So. It was only intended as a hypothetical answer to your hypothetical question. And playing Devil’s advocate.

    I thought you’d know better by now but…

    I missed.

    Oh well…

  • If say Musk and SpaceX were launching 7 people spaceward, and lost everyone on board, what would happen? What will happen with theloss of a very expensive unmanned probe? Will the government be the investigators?

    The government will certainly be involved, as it is with accident investigations in other transportation sectors (e.g., airliner crashes). I would imagine that the NTSB might even be in charge. But this happens all the time in other industries. There’s nothing magic about space that makes it different.

  • common sense

    @ Coastal Ron wrote @ May 4th, 2011 at 3:10 pm

    “sometimes it’s hard to discern where you’re being facetious.”

    Nothing ever is either black or white.

    So I’ll take your comment as a compliment.

    In my own awkward kind of way of course!

    ;)

  • Coastal Ron

    Dennis Berube wrote @ May 4th, 2011 at 2:15 pm

    You know what I mean with regards to commercial and what will happen with the early loss of a launch vehicle.

    The problem here Dennis is that you’re getting all worked up over issues that have not played out yet.

    Has NASA defined all the requirements for commercial crew? No.

    Has the FAA developed a complete set of flight rules for commercial crew? No.

    Has the insurance industry figured out what level of coverage they will provide for commercial crew? Most likely no.

    With the first commercial crew flight still at least 3 years away, all of this hand wringing is way too early. SpaceX, Boeing, SNC and NASA have professionals on staff that are responsible for working these issues, and the leadership of each organization is going to be overseeing this for the next 3 or more years. Nothing you’ve highlighted is new for this or any similar risky business.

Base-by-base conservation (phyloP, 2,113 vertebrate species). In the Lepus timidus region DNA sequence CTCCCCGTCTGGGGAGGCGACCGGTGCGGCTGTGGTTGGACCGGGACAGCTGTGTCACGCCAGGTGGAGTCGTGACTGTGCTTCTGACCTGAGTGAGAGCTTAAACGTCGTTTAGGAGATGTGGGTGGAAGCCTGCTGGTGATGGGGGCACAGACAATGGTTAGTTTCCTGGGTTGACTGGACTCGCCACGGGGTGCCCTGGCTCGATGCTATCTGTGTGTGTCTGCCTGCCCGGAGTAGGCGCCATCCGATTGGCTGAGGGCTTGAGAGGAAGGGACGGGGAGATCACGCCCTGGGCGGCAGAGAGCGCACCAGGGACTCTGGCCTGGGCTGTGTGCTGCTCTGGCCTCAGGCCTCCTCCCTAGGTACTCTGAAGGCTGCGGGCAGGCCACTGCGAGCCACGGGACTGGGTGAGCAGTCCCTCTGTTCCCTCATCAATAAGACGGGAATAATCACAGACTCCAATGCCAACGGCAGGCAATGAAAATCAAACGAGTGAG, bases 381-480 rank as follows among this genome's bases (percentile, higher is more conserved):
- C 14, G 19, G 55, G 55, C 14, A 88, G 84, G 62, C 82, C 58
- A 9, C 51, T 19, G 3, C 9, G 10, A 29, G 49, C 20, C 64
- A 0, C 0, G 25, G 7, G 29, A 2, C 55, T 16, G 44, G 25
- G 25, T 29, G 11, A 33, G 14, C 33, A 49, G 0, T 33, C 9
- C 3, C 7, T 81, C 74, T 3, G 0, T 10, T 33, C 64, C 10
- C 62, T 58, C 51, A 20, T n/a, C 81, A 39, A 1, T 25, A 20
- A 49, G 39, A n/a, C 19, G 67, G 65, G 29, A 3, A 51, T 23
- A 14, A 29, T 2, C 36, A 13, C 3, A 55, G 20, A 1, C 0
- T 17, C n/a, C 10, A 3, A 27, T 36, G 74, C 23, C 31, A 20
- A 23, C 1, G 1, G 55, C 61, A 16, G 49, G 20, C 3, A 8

Just know that accidents will happen, and some companies will survive and some won’t. If NASA were to have back to back failures I don’t think they could survive either (from a spaceflight standpoint).

  • Vladislaw

    Dennis wrote:

    “You know what I mean with regards to commercial and what will happen with the early loss of a launch vehicle. If say Musk and SpaceX were launching 7 people spaceward, and lost everyone on board, what would happen?”

    I think it will depend on what is happening in the future with everything shuttle and the heavy lift congress wants. If the SLS is still getting funded(?) but is seen as another over budget, over schedule program ready for shutdown, I think it would be a boon for congressional supporters of cost plus contracting from the usual suspects.

    If the Nation wakes up and sees the SLS as another boondoggle EARLY and it doesn’t get funding anymore around the time of commercial crew is operating and an accident occurs, NASA will simply rely on Boeing, Blue Origin, Sierra until the cause of the accident is figured out.

    Even with a crew loss SpaceX would still be able to carry out sat launches with the F9.

  • Coastal Ron

    common sense wrote @ May 4th, 2011 at 3:25 pm

    So I’ll take your comment as a compliment.

    I don’t know if compliment is the right word, but certainly in a positive fashion. ;-)